On April 8, 1969, the Red Sox opened their season down at Baltimore’s Memorial Stadium. With the new season returned a beloved face to the Red Sox lineup, as Tony Conigliaro began his comeback from the beaning in August of 1967. With his return to a lineup already including Carl Yastrzemski, Reggie Smith, Rico Petrocelli and George Scott, there was plenty of optimism for the Sox.

Opening Matchup

The Red Sox would send Jim Lonborg to the mound for the opener. They hoped for a return to his 1967 form where Lonborg won the Cy Young Award. His 1968 season had been marred by injury and disappointment. He was opposed by the Orioles 1968 breakout star, Dave McNally. McNally had won 22 games the previous season while posting a minuscule 1.95 ERA and 0.84 WHIP. The Orioles lineup featured sluggers Frank Robinson and Boog Powell. They also had glove wizards Brooks Robinson, Mark Belanger and Paul Blair, who would win 32 Gold Gloves between them.

The Red Sox would lead off Reggie Smith, bat Carl Yastrzemski third, and in his return to the lineup, Tony Conigliaro batted fifth. Rico Petrocelli, who would break out that year with 40 home runs, an American League shortstop record at the time, batted seventh.

Baltimore’s Memorial Stadium

The Early Innings

The Red Sox didn’t take long to get on the board for the season. Carl Yastrzemski followed a Reggie Smith walk and Mike Andrews single with an RBI double. The Sox quickly squandered an opportunity for a big inning though. Hawk Harrelson popped out to the catcher, bringing up Tony Conigliaro for his first at-bat back, two men in scoring position. Conigliaro struck out. George Scott then popped out and the threat was over.

The Red Sox would add another run in the third, but again wasted a prime opportunity for more runs. A Hawk Harrelson single scored Yastrzemski to give the Red Sox a 2-0 lead. After back-to-back walks to Conigliaro and George Scott, the Red Sox had the bases loaded with one out. Earl Weaver pulled his ace for Dave Leonhard, and Leonhard got out of the jam with no more harm done.

After cruising through the first two innings, Lonborg allowed a home run to the light-hitting Mark Belanger. Belanger was a wizard in the field, but only hit 20 career home runs. Lonborg then departed the game after walking Don Buford with 2 outs. This was not a good sign for a pitcher who had missed time with injury the previous season. Lonborg wouldn’t pitch again for 17 days, after which he missed another month.

Bullpens Hold Serve

With both teams into their bullpens early, they actually traded zeroes for a while. Both teams were held scoreless in each of the next four innings to enter the eighth with the Red Sox ahead 2-1. Dave Leonhard had pitched 2.2 shutout innings for Baltimore. In the top of the eighth, Dick Hall set the Red Sox down 1-2-3 for his third consecutive shutout inning.

For the Red Sox, Lee Stange had been holding down the fort since Jim Lonborg was replaced. Going into his fifth inning of work though, the Orioles finally got to him for a run to tie the game. Stange ran into a bit more trouble in the bottom of the ninth, but Sparky Lyle came on to induce an inning ending double play and send the game to extras.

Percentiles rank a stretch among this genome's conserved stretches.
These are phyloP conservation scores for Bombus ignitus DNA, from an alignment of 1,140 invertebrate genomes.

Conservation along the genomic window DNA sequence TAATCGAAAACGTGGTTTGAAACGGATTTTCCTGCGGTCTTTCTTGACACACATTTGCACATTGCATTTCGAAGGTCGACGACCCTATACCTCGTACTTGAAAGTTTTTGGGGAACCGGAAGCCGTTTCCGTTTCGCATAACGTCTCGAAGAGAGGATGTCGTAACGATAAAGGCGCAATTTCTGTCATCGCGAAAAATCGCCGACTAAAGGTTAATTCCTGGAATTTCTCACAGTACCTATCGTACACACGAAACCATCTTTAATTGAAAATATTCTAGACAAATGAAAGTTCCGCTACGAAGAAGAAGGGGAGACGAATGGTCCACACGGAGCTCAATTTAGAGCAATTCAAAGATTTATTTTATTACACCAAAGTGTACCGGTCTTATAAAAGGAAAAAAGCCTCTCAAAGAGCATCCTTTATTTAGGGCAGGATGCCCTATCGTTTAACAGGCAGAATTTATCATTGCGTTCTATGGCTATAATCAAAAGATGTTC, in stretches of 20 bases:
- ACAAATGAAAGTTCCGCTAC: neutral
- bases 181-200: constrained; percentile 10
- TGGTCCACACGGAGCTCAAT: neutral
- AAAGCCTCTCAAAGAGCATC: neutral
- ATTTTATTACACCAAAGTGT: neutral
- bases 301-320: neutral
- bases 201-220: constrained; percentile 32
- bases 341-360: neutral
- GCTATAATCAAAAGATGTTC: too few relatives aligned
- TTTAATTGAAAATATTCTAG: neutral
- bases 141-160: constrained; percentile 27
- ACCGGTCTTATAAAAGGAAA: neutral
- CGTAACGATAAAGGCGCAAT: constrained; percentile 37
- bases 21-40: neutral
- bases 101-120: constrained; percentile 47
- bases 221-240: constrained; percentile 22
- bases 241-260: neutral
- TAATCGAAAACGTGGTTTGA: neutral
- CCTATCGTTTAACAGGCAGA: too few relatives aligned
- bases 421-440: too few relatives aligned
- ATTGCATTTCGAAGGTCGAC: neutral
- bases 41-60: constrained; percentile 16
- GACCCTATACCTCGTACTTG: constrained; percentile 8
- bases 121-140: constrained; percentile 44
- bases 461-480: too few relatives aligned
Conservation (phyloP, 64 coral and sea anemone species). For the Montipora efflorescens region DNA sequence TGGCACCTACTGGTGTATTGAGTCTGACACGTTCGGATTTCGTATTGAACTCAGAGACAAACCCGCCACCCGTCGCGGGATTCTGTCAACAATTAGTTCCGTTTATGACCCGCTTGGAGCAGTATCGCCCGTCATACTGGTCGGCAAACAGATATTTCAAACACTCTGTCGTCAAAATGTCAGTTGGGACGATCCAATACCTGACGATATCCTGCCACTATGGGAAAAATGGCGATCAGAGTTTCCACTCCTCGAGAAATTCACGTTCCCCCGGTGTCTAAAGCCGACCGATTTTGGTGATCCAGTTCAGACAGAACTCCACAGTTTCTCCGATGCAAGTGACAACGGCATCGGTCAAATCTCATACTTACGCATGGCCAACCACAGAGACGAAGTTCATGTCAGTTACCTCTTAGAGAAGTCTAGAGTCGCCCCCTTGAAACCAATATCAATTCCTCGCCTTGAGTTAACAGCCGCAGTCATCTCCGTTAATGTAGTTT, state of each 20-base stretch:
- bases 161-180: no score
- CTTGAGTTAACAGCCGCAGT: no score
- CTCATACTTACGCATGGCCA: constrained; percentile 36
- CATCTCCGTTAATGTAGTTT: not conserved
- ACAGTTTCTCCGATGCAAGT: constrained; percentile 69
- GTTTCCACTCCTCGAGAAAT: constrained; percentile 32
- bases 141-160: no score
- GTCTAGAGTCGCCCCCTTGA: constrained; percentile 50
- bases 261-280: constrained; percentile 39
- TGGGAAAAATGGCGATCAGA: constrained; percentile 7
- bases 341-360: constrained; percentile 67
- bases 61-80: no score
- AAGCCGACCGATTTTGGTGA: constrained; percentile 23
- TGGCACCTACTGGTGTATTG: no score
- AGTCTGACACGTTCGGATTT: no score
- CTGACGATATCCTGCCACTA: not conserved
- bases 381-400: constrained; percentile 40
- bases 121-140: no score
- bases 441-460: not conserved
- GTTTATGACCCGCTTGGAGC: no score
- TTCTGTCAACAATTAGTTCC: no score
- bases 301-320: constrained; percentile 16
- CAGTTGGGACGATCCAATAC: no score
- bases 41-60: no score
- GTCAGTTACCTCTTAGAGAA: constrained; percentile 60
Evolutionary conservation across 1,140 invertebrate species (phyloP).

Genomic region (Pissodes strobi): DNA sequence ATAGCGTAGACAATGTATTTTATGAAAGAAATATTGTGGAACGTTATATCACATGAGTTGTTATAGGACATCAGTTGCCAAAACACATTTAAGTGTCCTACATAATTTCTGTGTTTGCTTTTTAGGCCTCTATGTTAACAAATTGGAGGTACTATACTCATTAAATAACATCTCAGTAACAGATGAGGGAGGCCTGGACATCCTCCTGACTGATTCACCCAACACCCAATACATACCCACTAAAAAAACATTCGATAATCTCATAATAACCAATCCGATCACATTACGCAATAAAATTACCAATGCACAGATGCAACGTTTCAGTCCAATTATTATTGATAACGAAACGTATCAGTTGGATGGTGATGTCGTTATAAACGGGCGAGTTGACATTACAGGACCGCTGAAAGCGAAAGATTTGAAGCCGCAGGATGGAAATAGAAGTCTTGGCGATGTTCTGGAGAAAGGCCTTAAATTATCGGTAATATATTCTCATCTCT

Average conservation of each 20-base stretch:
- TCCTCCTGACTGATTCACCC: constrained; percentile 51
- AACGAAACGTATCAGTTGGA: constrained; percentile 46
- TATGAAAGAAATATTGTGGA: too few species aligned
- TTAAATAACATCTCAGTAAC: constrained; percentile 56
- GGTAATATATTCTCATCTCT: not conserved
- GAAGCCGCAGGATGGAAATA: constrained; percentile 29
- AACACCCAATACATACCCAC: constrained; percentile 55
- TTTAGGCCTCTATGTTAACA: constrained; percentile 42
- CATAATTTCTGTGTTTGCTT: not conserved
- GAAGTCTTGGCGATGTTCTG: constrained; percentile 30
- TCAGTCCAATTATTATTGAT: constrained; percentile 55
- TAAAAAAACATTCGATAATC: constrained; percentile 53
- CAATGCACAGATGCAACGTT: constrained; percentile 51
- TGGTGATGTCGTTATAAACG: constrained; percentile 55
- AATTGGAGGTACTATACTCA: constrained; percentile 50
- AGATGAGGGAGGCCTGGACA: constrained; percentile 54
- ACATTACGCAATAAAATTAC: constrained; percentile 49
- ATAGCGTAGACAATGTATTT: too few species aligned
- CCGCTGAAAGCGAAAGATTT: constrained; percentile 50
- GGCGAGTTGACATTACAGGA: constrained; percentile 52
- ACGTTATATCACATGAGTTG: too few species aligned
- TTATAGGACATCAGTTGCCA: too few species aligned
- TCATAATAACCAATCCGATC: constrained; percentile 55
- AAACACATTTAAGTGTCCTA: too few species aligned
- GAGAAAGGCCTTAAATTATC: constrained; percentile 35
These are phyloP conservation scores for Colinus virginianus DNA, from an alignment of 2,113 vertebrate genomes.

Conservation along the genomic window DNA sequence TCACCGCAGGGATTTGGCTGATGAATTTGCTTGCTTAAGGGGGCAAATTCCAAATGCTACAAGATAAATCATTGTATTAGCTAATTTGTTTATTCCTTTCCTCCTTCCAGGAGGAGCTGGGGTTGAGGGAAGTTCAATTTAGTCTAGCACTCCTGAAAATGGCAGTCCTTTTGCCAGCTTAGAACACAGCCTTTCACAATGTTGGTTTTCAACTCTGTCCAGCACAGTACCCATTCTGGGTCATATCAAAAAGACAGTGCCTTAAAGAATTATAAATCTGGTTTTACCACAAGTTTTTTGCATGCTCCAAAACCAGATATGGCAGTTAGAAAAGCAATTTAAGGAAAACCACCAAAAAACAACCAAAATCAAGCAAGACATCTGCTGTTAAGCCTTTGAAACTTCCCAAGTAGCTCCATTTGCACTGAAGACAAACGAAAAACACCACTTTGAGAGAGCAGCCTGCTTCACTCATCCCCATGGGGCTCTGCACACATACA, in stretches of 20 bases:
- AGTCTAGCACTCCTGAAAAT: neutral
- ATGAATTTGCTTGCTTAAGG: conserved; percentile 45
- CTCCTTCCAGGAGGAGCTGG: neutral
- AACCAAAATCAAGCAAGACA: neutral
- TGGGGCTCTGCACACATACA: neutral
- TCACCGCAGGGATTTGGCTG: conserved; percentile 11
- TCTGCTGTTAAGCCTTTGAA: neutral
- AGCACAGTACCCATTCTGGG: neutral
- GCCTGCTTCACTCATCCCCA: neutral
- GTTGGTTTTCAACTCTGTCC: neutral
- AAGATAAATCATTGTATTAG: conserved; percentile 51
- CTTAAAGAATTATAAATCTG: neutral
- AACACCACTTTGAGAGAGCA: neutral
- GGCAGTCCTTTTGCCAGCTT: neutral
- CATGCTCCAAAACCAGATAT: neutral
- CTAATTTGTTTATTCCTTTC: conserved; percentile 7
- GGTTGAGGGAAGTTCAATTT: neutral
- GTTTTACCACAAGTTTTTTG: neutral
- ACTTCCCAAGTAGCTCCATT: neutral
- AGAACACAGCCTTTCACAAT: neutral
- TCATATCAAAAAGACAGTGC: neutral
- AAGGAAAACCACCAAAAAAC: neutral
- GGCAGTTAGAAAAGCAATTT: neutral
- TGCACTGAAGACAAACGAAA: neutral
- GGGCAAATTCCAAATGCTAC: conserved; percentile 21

Lee Stange allowed just 1 run over 5.2 innings of relief.

Extra Innings

With the game headed to extra frames, Tony Conigliaro had the chance to be an extra-inning hero in his return. He came up against Pete Richert with a man on base thanks to an error to begin the 10th. The local boy and fan favorite did not miss this opportunity.

Conigliaro’s home run in his remarkable return put the Red Sox ahead by two in the tenth. However, the Orioles were not ready to admit defeat.

Red Sox left-handed relief ace Sparky Lyle had gotten the Red Sox out of trouble in the ninth, but he ran into his own problems in the tenth. With two outs, he faced Frank Robinson with a man on thanks to a Don Buford walk. Frank Robinson was coming off a down year and was hitless on the day, but this was a man who had 418 career home runs to that point in his career. Robinson took Lyle deep to left-center and out of the stadium to tie the game, ruining the chance for Conigliaro to have a game-winning home run in his return.

Conigliaro the Hero in His Return

After trading zeroes in the 11th, Tony Conigliaro was the leadoff batter in the 12th for the Red Sox. He worked a walk to get his way on base. George Scott followed with a single and Rico Petrocelli drew another walk to load the bases. With a man out, the Red Sox sent up Dalton Jones to pinch-hit for the pitcher. Jones hit a fly ball to right deep enough for Conigliaro to tag and score the go-ahead run.

With the 5-4 lead, the Red Sox sent Juan Pizarro to the mound to try and close out the victory. He had to face Frank Robinson with another chance to tie it, but got him to fly out. He set the Orioles down in order to preserve the Red Sox 5-4 victory. Tony Conigliaro was the hero in his return, reaching base four times, hitting a 2-run home run in the 10th and scoring the game-winning run in the 12th.

Tony Conigliaro Joe Lahoud, Russ Gibson and Ed Popowski of the Boston Red Sox leave the field following their defeat of the Baltimore Orioles on Apr. 8, 1969 (Photo by Frank O’Brien/The Boston Globe via Getty Images)


Featured image from the Lowell Sun.